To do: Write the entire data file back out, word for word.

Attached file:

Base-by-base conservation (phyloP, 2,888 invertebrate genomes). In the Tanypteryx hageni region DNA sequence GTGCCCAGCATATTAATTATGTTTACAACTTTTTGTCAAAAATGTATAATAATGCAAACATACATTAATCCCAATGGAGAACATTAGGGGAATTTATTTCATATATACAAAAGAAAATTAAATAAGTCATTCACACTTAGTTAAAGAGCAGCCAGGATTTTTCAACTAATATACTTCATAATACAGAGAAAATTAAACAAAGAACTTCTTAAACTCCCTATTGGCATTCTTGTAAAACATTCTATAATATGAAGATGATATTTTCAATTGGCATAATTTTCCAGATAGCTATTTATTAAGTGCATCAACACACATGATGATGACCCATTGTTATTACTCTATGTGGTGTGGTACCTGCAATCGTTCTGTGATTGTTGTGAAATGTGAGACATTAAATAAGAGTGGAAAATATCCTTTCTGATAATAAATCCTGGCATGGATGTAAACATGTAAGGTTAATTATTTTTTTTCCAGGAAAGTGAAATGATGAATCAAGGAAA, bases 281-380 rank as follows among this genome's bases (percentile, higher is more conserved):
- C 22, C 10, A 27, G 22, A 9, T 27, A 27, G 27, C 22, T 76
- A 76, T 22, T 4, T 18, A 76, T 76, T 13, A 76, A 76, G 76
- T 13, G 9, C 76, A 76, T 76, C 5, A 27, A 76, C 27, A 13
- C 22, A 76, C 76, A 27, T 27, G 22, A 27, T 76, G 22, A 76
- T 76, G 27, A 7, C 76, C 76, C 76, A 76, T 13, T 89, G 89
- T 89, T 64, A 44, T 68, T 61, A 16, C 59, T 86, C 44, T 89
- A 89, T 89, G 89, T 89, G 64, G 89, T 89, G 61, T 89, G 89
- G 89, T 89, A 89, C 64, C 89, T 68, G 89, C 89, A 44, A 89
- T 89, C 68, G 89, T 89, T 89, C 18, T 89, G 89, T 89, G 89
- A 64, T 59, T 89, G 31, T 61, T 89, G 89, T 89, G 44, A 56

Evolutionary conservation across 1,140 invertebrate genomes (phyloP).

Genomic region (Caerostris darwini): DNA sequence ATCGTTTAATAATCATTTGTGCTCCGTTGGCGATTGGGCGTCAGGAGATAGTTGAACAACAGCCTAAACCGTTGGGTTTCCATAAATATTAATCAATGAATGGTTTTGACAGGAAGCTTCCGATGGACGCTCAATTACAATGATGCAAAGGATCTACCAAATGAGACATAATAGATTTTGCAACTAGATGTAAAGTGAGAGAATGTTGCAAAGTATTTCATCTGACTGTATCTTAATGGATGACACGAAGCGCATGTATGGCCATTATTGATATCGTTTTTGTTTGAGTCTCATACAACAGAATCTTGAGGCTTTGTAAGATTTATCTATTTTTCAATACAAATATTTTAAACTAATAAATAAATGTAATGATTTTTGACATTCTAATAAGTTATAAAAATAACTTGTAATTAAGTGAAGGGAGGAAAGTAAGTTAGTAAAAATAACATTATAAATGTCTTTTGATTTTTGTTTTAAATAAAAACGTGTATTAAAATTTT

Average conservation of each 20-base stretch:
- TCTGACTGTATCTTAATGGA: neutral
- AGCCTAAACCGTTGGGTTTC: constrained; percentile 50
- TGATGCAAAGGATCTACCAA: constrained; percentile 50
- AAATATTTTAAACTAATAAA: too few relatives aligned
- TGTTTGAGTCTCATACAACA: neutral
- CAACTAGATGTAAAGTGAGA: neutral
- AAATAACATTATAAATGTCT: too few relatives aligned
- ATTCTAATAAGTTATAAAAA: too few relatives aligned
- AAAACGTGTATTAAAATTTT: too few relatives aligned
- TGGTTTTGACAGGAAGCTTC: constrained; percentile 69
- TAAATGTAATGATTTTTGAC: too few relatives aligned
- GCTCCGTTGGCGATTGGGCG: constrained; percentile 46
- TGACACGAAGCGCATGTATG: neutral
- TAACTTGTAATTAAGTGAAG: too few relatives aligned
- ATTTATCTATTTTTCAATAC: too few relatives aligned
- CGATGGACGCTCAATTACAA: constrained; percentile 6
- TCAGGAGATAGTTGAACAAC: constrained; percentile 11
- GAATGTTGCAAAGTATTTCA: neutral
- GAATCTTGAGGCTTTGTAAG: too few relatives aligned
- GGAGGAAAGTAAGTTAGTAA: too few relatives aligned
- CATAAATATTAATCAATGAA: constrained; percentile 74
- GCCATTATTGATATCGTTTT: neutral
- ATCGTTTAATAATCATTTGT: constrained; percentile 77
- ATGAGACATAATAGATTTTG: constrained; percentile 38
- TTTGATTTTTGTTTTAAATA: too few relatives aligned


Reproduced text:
Base-by-base conservation (phyloP, 2,888 invertebrate genomes). In the Tanypteryx hageni region DNA sequence GTGCCCAGCATATTAATTATGTTTACAACTTTTTGTCAAAAATGTATAATAATGCAAACATACATTAATCCCAATGGAGAACATTAGGGGAATTTATTTCATATATACAAAAGAAAATTAAATAAGTCATTCACACTTAGTTAAAGAGCAGCCAGGATTTTTCAACTAATATACTTCATAATACAGAGAAAATTAAACAAAGAACTTCTTAAACTCCCTATTGGCATTCTTGTAAAACATTCTATAATATGAAGATGATATTTTCAATTGGCATAATTTTCCAGATAGCTATTTATTAAGTGCATCAACACACATGATGATGACCCATTGTTATTACTCTATGTGGTGTGGTACCTGCAATCGTTCTGTGATTGTTGTGAAATGTGAGACATTAAATAAGAGTGGAAAATATCCTTTCTGATAATAAATCCTGGCATGGATGTAAACATGTAAGGTTAATTATTTTTTTTCCAGGAAAGTGAAATGATGAATCAAGGAAA, bases 281-380 rank as follows among this genome's bases (percentile, higher is more conserved):
- C 22, C 10, A 27, G 22, A 9, T 27, A 27, G 27, C 22, T 76
- A 76, T 22, T 4, T 18, A 76, T 76, T 13, A 76, A 76, G 76
- T 13, G 9, C 76, A 76, T 76, C 5, A 27, A 76, C 27, A 13
- C 22, A 76, C 76, A 27, T 27, G 22, A 27, T 76, G 22, A 76
- T 76, G 27, A 7, C 76, C 76, C 76, A 76, T 13, T 89, G 89
- T 89, T 64, A 44, T 68, T 61, A 16, C 59, T 86, C 44, T 89
- A 89, T 89, G 89, T 89, G 64, G 89, T 89, G 61, T 89, G 89
- G 89, T 89, A 89, C 64, C 89, T 68, G 89, C 89, A 44, A 89
- T 89, C 68, G 89, T 89, T 89, C 18, T 89, G 89, T 89, G 89
- A 64, T 59, T 89, G 31, T 61, T 89, G 89, T 89, G 44, A 56

Evolutionary conservation across 1,140 invertebrate genomes (phyloP).

Genomic region (Caerostris darwini): DNA sequence ATCGTTTAATAATCATTTGTGCTCCGTTGGCGATTGGGCGTCAGGAGATAGTTGAACAACAGCCTAAACCGTTGGGTTTCCATAAATATTAATCAATGAATGGTTTTGACAGGAAGCTTCCGATGGACGCTCAATTACAATGATGCAAAGGATCTACCAAATGAGACATAATAGATTTTGCAACTAGATGTAAAGTGAGAGAATGTTGCAAAGTATTTCATCTGACTGTATCTTAATGGATGACACGAAGCGCATGTATGGCCATTATTGATATCGTTTTTGTTTGAGTCTCATACAACAGAATCTTGAGGCTTTGTAAGATTTATCTATTTTTCAATACAAATATTTTAAACTAATAAATAAATGTAATGATTTTTGACATTCTAATAAGTTATAAAAATAACTTGTAATTAAGTGAAGGGAGGAAAGTAAGTTAGTAAAAATAACATTATAAATGTCTTTTGATTTTTGTTTTAAATAAAAACGTGTATTAAAATTTT

Average conservation of each 20-base stretch:
- TCTGACTGTATCTTAATGGA: neutral
- AGCCTAAACCGTTGGGTTTC: constrained; percentile 50
- TGATGCAAAGGATCTACCAA: constrained; percentile 50
- AAATATTTTAAACTAATAAA: too few relatives aligned
- TGTTTGAGTCTCATACAACA: neutral
- CAACTAGATGTAAAGTGAGA: neutral
- AAATAACATTATAAATGTCT: too few relatives aligned
- ATTCTAATAAGTTATAAAAA: too few relatives aligned
- AAAACGTGTATTAAAATTTT: too few relatives aligned
- TGGTTTTGACAGGAAGCTTC: constrained; percentile 69
- TAAATGTAATGATTTTTGAC: too few relatives aligned
- GCTCCGTTGGCGATTGGGCG: constrained; percentile 46
- TGACACGAAGCGCATGTATG: neutral
- TAACTTGTAATTAAGTGAAG: too few relatives aligned
- ATTTATCTATTTTTCAATAC: too few relatives aligned
- CGATGGACGCTCAATTACAA: constrained; percentile 6
- TCAGGAGATAGTTGAACAAC: constrained; percentile 11
- GAATGTTGCAAAGTATTTCA: neutral
- GAATCTTGAGGCTTTGTAAG: too few relatives aligned
- GGAGGAAAGTAAGTTAGTAA: too few relatives aligned
- CATAAATATTAATCAATGAA: constrained; percentile 74
- GCCATTATTGATATCGTTTT: neutral
- ATCGTTTAATAATCATTTGT: constrained; percentile 77
- ATGAGACATAATAGATTTTG: constrained; percentile 38
- TTTGATTTTTGTTTTAAATA: too few relatives aligned